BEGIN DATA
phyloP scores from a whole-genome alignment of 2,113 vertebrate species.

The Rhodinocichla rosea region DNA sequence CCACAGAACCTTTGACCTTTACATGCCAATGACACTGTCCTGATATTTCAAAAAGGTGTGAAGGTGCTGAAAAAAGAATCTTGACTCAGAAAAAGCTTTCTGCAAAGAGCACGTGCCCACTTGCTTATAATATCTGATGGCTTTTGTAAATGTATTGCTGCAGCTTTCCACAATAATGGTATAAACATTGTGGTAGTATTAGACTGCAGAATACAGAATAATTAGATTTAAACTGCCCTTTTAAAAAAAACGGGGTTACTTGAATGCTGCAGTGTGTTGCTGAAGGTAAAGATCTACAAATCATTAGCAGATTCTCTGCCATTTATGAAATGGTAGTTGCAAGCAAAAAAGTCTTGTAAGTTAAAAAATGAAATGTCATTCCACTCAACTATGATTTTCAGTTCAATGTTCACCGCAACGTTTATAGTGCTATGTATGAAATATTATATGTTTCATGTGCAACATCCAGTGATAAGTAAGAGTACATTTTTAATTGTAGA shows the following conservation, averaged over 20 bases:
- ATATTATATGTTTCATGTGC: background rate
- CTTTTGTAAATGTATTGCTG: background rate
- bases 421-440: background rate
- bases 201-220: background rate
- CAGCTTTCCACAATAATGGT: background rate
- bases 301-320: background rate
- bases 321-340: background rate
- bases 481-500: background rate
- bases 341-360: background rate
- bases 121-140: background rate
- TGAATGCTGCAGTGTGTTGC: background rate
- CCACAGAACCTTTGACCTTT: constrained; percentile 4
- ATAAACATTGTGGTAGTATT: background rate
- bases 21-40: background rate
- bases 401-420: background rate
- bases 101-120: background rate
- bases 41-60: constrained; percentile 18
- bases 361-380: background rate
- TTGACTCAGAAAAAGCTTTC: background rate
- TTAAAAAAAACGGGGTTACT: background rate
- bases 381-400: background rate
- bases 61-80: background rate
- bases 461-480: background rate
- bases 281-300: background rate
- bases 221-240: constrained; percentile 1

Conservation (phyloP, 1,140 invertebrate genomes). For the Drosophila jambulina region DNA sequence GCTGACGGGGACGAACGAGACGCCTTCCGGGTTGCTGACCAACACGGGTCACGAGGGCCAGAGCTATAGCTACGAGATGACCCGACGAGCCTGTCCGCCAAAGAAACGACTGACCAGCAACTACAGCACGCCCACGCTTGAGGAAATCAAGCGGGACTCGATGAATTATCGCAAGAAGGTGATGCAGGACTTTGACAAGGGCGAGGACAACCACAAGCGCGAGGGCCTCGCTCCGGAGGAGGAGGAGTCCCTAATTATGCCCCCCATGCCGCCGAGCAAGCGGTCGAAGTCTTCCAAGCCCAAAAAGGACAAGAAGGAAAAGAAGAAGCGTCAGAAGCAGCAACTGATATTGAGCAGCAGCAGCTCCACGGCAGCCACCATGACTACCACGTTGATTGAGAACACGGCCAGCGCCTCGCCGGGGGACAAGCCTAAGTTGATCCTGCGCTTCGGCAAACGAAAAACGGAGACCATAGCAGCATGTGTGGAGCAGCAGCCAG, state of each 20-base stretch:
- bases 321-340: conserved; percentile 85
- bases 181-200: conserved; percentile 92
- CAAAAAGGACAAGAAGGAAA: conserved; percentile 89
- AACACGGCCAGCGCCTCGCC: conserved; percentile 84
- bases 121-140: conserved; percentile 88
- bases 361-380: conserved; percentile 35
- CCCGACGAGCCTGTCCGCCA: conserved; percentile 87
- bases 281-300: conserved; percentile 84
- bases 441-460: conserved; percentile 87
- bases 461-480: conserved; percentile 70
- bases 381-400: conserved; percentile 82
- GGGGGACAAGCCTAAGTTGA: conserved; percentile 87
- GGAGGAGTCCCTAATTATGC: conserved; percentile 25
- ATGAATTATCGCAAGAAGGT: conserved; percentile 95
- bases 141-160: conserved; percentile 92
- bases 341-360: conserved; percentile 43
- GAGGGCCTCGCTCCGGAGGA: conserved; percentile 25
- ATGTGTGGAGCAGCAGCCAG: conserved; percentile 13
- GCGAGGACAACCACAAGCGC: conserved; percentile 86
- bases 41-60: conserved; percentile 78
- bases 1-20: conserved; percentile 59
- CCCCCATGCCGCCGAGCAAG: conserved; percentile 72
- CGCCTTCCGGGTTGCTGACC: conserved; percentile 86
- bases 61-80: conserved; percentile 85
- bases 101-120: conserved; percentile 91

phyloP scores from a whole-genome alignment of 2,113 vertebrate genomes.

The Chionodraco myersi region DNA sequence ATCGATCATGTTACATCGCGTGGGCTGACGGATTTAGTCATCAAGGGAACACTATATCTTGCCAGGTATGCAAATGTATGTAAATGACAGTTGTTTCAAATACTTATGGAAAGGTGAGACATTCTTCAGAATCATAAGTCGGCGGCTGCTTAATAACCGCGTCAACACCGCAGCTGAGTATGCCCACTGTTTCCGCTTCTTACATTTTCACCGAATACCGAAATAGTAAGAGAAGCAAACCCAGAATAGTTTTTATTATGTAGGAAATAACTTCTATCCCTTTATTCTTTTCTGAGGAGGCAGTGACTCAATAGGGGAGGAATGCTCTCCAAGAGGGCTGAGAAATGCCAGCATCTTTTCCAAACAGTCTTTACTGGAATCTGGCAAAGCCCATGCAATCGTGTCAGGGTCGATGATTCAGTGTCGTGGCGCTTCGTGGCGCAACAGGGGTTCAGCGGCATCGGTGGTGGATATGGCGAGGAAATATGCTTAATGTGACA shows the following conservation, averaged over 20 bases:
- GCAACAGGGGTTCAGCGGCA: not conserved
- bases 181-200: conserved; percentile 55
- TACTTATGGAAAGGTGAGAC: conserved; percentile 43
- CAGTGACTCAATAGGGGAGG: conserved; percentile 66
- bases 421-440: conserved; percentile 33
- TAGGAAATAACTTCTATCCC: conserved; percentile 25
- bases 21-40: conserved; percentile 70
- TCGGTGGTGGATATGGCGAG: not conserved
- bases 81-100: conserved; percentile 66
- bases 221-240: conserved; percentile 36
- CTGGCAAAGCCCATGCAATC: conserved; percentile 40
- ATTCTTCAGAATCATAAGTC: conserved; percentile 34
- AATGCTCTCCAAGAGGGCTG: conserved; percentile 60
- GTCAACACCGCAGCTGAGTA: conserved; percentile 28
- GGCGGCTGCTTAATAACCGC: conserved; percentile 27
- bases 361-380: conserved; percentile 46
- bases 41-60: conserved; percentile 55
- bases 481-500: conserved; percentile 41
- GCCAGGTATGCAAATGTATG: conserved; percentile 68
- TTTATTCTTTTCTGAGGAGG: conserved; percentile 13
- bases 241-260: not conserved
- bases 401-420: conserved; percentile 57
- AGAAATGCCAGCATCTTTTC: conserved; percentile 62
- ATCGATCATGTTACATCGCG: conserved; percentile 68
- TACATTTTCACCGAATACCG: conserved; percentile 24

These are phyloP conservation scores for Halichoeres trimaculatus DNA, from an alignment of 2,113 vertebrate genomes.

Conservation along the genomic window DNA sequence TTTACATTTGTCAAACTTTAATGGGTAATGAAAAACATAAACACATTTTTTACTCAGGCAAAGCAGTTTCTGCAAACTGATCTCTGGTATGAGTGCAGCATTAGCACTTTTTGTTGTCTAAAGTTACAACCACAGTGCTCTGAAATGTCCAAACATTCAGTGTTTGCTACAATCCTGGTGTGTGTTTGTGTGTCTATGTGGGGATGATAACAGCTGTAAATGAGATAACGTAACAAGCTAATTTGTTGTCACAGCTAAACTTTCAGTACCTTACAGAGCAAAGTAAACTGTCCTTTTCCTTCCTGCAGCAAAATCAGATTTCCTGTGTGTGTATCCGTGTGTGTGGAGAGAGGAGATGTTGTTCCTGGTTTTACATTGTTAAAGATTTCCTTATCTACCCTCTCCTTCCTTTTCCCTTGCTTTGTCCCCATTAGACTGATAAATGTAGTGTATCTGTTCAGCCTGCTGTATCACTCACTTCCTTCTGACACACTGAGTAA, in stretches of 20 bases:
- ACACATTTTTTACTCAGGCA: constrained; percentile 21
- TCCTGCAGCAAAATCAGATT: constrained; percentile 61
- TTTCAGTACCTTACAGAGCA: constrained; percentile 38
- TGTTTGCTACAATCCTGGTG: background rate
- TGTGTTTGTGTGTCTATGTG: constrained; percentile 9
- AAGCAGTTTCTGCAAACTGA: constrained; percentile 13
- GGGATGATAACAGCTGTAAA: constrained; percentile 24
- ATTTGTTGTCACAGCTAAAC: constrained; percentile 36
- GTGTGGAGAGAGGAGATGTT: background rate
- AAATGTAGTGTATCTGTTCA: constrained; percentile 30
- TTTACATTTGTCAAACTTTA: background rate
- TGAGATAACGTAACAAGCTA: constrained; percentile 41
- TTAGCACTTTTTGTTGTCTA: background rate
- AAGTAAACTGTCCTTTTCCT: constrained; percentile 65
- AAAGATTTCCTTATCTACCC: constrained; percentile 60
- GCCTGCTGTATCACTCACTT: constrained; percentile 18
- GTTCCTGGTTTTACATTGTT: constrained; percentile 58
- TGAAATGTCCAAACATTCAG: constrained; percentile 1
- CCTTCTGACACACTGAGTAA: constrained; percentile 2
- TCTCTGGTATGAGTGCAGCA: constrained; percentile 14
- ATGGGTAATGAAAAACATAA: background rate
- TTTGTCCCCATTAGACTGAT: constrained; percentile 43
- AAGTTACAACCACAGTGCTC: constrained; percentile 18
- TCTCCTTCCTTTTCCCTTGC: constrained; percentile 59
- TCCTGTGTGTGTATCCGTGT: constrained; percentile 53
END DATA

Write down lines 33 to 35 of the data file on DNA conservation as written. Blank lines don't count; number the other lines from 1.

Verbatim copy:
- bases 121-140: conserved; percentile 88
- bases 361-380: conserved; percentile 35
- CCCGACGAGCCTGTCCGCCA: conserved; percentile 87